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Theresa May Says There Are "Many Complex Reasons" Why Nurses Use Food Banks

The prime minister would not accept the government's public sector pay freeze was responsible for nurses turning to food banks.

Theresa May has said there are "many complex reasons" why people use food banks, when asked about claims nurses are being forced to turn to charities in order to feed themselves.

The prime minister repeatedly declined to accept that the government's public sector pay freeze was responsible for forcing NHS staff to seek help from emergency provisions.

The BBC's Andrew Marr quoted figures from the Royal College of Nursing (RCN) that show most nurses have suffered an effective 14% pay cut since 2010.

"Lots of ordinary nurses, by the end of the week, are having to use food banks because they can't afford to pay for food," he said in an interview on Sunday morning. "That is not the sort of country you want to run, is it?"

The prime minister replied: "I want a country that works for everyone, not the privileged few."

Marr asked again: "We have nurses going to food banks, that must be wrong?"

May said it was a nuanced issue, replying: "There are many complex reasons why people go to food banks, and I want to develop an economy where, yes, we have a strong economy so we can pay for the public services that people need. But also we have an economy where we're creating secure jobs, and higher paid jobs for people."

Marr asked the question a third time: "The problem is they haven't got enough money to eat at the moment."

The prime minister once again stuck to her position: "You're only going to be able to do this if you have a government which understands the importance of that strength in the economy. If you look at the proposals the Labour party is coming forward with, they’re nonsensical, simply don’t add up, and would actually lead to less money being available for the NHS, less money for public sector pay, and higher taxes."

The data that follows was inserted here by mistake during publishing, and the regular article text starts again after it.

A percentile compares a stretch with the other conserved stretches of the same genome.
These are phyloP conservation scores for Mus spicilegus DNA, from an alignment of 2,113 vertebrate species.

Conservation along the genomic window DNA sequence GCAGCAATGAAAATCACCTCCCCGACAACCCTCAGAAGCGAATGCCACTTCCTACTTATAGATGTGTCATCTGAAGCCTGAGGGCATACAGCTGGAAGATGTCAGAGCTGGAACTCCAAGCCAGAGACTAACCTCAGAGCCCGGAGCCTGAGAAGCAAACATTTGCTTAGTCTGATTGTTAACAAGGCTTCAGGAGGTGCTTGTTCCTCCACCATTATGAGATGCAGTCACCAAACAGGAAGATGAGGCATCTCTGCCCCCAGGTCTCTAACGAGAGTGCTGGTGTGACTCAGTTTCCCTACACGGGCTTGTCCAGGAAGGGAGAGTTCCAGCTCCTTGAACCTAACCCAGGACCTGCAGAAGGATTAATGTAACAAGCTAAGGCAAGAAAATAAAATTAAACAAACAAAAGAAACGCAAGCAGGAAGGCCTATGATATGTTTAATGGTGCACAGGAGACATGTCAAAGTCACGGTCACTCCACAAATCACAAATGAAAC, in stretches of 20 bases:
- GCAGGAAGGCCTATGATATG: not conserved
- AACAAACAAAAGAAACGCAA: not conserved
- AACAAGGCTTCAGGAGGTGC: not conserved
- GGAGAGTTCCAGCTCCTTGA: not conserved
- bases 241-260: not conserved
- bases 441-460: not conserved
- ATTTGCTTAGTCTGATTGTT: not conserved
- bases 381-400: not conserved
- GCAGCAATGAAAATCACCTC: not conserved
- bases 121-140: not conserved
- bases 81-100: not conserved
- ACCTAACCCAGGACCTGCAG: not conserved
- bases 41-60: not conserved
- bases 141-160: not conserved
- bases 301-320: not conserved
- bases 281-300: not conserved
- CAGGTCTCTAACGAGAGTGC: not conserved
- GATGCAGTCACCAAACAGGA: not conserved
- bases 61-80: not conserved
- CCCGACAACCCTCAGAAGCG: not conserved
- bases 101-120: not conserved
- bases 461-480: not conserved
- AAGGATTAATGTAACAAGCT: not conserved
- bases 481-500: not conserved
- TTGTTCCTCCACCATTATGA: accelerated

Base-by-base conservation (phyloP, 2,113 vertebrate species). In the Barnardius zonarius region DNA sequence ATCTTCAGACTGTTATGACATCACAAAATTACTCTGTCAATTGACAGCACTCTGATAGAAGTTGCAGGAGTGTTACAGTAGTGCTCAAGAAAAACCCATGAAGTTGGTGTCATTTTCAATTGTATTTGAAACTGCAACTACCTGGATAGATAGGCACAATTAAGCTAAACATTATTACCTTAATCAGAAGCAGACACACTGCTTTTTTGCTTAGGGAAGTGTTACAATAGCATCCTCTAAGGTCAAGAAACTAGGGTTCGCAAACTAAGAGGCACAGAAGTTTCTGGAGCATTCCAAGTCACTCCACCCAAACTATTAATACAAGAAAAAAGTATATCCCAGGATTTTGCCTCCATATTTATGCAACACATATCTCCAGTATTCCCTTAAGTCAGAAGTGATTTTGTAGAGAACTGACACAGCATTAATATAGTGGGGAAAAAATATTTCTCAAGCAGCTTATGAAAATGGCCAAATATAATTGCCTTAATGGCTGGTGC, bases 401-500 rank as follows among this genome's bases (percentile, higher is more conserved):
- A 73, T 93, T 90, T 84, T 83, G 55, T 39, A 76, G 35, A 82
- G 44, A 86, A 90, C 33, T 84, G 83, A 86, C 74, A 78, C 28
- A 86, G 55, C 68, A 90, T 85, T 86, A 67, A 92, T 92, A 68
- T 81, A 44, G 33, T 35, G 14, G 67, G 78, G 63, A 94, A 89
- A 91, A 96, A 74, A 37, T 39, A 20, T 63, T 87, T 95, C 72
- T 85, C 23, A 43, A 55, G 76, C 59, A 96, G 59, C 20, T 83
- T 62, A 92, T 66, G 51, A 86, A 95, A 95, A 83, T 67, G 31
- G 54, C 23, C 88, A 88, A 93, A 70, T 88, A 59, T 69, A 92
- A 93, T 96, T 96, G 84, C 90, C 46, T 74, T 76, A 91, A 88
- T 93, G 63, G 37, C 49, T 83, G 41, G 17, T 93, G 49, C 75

But Labour politicians immediately jumped on this issue, as evidence that the NHS was underfunded.

Commenting, RCN chief executive and general secretary Janet Davies, said May had failed to acknowledge it was wrong nurses were using food banks.

"Nurses should not have to fund the NHS deficit from their own pay packets. Too many are struggling to make ends meet, turning to food banks and hardship grants in desperation," she said.

"Every year that the government holds NHS pay below inflation, hundreds of thousands of nurses get another real-terms cut to their salary."

Davies said the pay cap was fuelling a "recruitment and retention crisis that is as damaging for patient care as it is for the nurses themselves.

“After the election, for the sake of patient safety, the government must scrap the pay cap and fill the tens of thousands of vacant jobs."

May also suggested the Tories would no longer guarantee the so-called "triple lock" on pensions, which ensures older people always see substantial annual rises in their pension income. Labour's shadow chancellor John McDonnell has insisted his party will maintain the pledge, despite criticism the policy is helping the elderly at a time when many pensioners have higher incomes than young people.

In a separate appearance on ITV's Peston on Sunday programme the prime minister ruled out rising the rate of VAT, the tax charged on the sales of most products.